“I immediately issued an order that mistreatment would be punished most severely. I referred to an order issued personally by the Führer (Adolf Hitler) that read “I am the one who decides about the life or death of a prisoner or also my representative appointed by myself.” Of course, I couldn’t do away with all mistreatments overnight, but witnesses can testify that any mistreatment of which I heard was punished by me immediately.”

Lt. Col. Denson, the lead prosecutor at the Buchenwald proceedings, confronted Commandant Hermann Pister with orders that he had signed to transport prisoners to Auschwitz-Birkenau, the Nazi extermination camp in what is now Poland.

On cross-examination, Denson asked, “You were acquainted with extermination camps, is that not correct?”

Pister’s amazing answer was “No. I didn’t even know there were extermination camps.”

Denson asked, “You never hear of prisoners whom you sent to Auschwitz or Bergen-Belsen tending gardens, did you?”

Actually, there was an experimental farm at Auschwitz-Birkenau, where prisoners worked, but Denson apparently didn’t know this.

Pister denied that Auschwitz was an extermination camp, saying:

“If prisoners were sent there only for extermination, then who would work in the rubber factories and other industries near Auschwitz? Right now in Nürnberg, the I.G. Farben Industry is being charged with having used hundreds of thousands of prisoners for labor in the vicinity of Auschwitz….”

Denson cut him off with new questions:

“That does not account for the two and one-half million who were sent there, does it?”

[Rudolf Hoess, the Commandant of Auschwitz-Birkenau, had confessed that two and a half million prisoners had been gassed at Auschwitz.]

“A good percentage came from Buchenwald, did they not? How many did you send to Auschwitz?”

Pister answered:

“I can’t even give you an approximate figure. Thousands of transports left Buchenwald. But the fact is that, from this one transport that was discussed so much here, six men have sat on this witness chair – Jews all of them – and every single one testified under oath that he was sent to Auschwitz for extermination.”

The transport, to which Pister was referring, was a trainload of starving and emaciated prisoners who had arrived unexpectedly at Buchenwald from the Gross Rosen concentration camp, after being in transit for 9 days in January 1945; these prisoners had been previously evacuated from Auschwitz. Pister had testified earlier that, out of 800 prisoners on the train, only 300 were still alive 3 weeks later “in spite of hot baths and medical treatment.”

In his testimony, Pister denied that Jews had been sent on “death transports,” saying that he “knew as little about so-called death transports as I did about so-called extermination camps.”

He said that prisoners who were not fit for work were transferred to Bergen-Belsen; he then made the following startling statement:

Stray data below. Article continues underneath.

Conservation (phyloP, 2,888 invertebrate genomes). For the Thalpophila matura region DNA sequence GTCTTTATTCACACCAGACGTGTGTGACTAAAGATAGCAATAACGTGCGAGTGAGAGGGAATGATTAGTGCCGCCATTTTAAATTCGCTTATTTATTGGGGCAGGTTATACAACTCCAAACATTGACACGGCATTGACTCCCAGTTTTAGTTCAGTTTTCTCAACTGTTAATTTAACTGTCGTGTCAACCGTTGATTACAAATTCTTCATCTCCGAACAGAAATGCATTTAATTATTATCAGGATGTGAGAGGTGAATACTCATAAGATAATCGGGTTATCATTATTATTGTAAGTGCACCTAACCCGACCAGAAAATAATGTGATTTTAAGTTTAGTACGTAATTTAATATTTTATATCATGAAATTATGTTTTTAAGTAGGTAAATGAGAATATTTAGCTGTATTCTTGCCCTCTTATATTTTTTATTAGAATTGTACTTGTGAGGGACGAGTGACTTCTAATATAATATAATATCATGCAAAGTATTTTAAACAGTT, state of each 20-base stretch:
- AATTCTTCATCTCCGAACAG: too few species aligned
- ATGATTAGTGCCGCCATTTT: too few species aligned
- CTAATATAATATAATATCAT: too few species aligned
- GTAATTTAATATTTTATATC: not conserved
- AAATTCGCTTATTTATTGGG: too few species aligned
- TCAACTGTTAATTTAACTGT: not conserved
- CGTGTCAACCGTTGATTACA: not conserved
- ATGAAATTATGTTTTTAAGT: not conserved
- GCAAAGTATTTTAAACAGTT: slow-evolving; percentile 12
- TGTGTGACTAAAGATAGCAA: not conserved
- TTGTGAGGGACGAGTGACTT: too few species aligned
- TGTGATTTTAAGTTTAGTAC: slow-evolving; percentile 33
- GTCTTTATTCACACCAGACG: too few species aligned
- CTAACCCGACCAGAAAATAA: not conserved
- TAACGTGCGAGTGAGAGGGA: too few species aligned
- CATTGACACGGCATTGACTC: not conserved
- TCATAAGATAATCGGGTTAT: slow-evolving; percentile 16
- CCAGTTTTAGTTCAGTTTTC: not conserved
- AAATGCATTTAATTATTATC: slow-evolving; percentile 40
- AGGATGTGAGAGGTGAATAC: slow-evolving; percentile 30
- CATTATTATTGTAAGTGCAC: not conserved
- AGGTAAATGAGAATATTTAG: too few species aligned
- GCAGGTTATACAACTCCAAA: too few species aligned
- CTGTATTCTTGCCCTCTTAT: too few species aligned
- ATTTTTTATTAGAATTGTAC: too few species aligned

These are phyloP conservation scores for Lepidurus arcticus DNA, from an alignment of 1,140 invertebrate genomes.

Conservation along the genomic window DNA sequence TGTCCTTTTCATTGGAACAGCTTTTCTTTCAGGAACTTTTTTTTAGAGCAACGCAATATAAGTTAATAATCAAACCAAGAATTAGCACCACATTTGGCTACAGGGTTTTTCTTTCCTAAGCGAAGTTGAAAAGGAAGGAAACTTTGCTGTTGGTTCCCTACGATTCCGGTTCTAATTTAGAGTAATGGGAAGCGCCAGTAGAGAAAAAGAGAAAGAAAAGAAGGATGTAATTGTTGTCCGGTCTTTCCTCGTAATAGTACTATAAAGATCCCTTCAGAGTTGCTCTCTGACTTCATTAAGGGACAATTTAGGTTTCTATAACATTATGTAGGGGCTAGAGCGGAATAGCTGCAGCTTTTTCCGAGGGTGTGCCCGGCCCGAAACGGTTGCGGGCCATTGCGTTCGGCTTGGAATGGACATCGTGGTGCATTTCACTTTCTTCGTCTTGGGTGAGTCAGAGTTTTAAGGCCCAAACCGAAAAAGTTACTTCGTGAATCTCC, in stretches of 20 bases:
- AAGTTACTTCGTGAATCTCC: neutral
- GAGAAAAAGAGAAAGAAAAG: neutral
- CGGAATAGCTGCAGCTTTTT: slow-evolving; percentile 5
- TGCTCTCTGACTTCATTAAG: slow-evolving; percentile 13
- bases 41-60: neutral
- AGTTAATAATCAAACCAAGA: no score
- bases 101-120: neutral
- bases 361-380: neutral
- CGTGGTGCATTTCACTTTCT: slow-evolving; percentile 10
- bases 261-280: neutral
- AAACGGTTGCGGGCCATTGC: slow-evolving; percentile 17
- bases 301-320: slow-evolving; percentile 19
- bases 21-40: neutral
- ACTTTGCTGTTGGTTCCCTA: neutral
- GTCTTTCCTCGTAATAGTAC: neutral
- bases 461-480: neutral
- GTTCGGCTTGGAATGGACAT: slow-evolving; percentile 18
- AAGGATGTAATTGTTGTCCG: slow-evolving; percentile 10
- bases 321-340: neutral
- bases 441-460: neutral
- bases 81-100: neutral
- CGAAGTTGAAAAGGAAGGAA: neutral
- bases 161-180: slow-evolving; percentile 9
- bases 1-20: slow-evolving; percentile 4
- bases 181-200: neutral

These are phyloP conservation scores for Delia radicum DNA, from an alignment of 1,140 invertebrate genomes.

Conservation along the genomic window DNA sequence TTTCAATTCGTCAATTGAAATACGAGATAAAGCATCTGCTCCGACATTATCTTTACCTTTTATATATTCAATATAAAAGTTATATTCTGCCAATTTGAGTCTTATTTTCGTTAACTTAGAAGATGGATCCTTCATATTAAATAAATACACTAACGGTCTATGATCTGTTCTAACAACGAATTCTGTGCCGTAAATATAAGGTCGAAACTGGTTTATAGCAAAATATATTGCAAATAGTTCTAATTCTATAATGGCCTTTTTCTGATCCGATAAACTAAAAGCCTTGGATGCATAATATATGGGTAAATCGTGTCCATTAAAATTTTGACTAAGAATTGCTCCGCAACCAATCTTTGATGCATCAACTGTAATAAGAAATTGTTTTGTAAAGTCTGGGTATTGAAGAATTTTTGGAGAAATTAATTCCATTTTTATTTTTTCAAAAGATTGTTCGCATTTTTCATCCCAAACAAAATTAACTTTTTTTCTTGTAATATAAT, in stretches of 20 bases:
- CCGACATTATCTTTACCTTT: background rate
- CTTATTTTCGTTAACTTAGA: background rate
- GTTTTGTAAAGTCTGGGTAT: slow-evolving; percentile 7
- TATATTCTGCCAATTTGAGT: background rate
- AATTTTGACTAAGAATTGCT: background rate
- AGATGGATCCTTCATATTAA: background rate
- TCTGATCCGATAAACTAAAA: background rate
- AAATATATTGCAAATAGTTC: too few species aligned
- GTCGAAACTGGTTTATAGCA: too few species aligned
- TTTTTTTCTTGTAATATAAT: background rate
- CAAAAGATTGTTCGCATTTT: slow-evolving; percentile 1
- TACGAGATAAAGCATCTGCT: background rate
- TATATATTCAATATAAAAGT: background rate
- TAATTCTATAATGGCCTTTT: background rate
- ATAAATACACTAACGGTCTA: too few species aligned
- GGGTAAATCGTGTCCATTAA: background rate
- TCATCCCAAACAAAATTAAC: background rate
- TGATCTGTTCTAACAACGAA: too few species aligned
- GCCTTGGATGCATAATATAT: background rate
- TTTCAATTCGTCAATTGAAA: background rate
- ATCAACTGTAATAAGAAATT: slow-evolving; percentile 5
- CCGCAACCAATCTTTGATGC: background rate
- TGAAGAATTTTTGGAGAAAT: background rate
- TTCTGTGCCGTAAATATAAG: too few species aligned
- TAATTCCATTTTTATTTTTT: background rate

“I state here, under oath, that Bergen-Belsen was never known as an extermination camp. Neither was Auschwitz.”

Pister pointed out that “from one such so-called extermination transport so far five Jews have taken the witness chair in this courtroom.” He also pointed out that, in 1945, one transport of prisoners unfit for work could not be sent to Bergen-Belsen because that camp was overcrowded.

Pister asked:

“If Bergen-Belsen was an extermination camp, how could it have been overcrowded?”

Pister’s defense attorney questioned him about the movie that had been shown on the first day of the trial, asking “in what condition did you leave the camp? I mean, is it accurate what was shown in this movie – corpses lying around, things like that?”

Bodies found lying around by the American liberators

Bodies piled up after the camp was liberated

In answer to these questions, Hermann Pister testified as follows:

“People died daily. On account of the scarcity of coal and oil, cremation was not possible anymore. We buried as many as we could, right up to the day before my departure.”

Contrary to Pister’s testimony that there was no coal to burn the bodies at Buchenwald, American soldiers, who arrived after the camp was liberated, told about seeing partially burned bodies in the ovens, as though the cremation process had been interrupted by the liberators.

The photo below, taken on April 24th, exactly 13 days after the liberation of the camp, when a group of U.S. Congressmen visited Buchenwald, shows a partially burned body in the oven.

Congressman looks inside Buchenwald oven April 24, 1945

Under cross-examination by the prosecution, Hermann Pister became so rattled by the questions put to him by Lt. Col. Denson that he finally confessed on the witness stand, in answer to a question about whether he was responsible for extending the railroad line from Buchenwald to the city of Weimar, that he was “responsible for everything.”

His defense attorney, Dr. Wacker, then asked that the proceedings be stopped because Herr Pister’s ill health was preventing him from paying attention to the questions. Pister had been complaining about dizziness since the trial began.

Before he lost it, and inadvertently confessed to everything, Pister had denied all responsibility, blaming everything on the big shots who were on trial at Nuremberg.

He denied knowing anything about the hooks on the wall in the morgue where prisoners were allegedly strangled to death.

Hooks on the wall of the morgue at Buchenwald

Pister was sentenced to be hanged by the American Military Tribunal. The judges declared that Pister was guilty of participating in the “common plan” to violate the Laws and Usages of War because he had been the Commandant in the camp during the time that Russian Communist Commissars were executed on the orders of Adolf Hitler. The Tribunal ruled that these executions were a violation of the Geneva Convention of 1929 which Germany had signed, although the Soviet Union had not.

Although Pister wasn’t present when the Commissars were executed, under the Allies’ “common plan” concept of co-responsibility, he should have made it his business to be there, so that he could have countermanded Hitler’s orders.

The Commandant of Dachau, Martin Gottfried Weiss, was also convicted as a war criminal by an American Military Tribunal and executed because he had not stopped the medical experiments ordered by Reichsführer-SS Heinrich Himmler, nor the execution of Soviet Communist Commissars ordered by Adolf Hitler.